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What Message Do Book Bans Send to Black Students?

A new PEN America report shows 41% of banned books have protagonists or prominent secondary characters of color, and 22% deal with race or racism.


"From bills being introduced to prohibit the teaching of 'The 1619 Project' by Nikole Hannah-Jones to 'The Bluest Eye' by Toni Morrison being pulled off shelves, book bans are rising in the United States at unprecedented rates. Over the past two years, most bans are targeting books about the LGBTQ+ experience and race in America.

And the upswing in book bans shows no signs of letting up. This year has already seen a record number of books targeted — 1,651 unique titles from January 2022 through August 2022, according to a new report by the American Library Association. This surpasses 2021’s record of 1,597 banned titles, which had been the highest number of challenges or bans ALA has seen in its more than 20 years of keeping track.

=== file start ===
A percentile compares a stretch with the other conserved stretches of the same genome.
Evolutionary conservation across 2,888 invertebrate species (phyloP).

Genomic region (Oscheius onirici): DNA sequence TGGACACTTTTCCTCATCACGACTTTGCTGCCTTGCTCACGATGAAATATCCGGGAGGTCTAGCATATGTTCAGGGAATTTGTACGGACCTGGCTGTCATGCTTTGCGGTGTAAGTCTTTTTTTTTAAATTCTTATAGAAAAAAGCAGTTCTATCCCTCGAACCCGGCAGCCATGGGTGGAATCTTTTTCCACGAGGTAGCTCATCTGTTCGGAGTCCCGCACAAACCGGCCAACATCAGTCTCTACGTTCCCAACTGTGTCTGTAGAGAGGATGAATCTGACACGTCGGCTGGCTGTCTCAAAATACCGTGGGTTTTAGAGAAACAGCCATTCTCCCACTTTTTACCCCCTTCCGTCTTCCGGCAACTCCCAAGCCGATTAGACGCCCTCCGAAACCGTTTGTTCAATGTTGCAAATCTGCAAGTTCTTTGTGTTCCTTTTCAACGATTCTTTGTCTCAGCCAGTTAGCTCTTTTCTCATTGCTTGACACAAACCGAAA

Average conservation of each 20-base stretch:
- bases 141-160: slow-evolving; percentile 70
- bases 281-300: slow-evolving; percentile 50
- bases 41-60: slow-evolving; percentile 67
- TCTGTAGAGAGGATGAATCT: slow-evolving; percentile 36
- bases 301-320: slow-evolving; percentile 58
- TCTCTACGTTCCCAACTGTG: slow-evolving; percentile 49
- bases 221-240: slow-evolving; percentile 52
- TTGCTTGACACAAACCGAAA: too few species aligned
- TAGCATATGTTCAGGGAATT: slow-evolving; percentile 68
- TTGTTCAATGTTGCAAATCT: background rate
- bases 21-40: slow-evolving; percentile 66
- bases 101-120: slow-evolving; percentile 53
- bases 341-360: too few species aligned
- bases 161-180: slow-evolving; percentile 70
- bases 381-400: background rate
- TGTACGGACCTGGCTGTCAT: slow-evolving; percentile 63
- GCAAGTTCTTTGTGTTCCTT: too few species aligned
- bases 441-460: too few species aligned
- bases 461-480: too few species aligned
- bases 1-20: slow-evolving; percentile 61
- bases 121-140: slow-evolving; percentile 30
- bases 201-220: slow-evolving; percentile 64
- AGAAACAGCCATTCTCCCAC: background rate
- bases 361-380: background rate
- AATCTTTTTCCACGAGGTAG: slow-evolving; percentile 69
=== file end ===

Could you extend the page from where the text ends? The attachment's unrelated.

Banning books equates to wanting to control a framework of thinking, whether it’s for certain people or issues or ideas, says Dr. Fedrick Ingram, secretary-treasurer of the American Federation of Teachers. This isn’t fair for young people, and it creates an uneducated populace, which isn’t good for democracy."

To read the full article, go to wordinblack.com.

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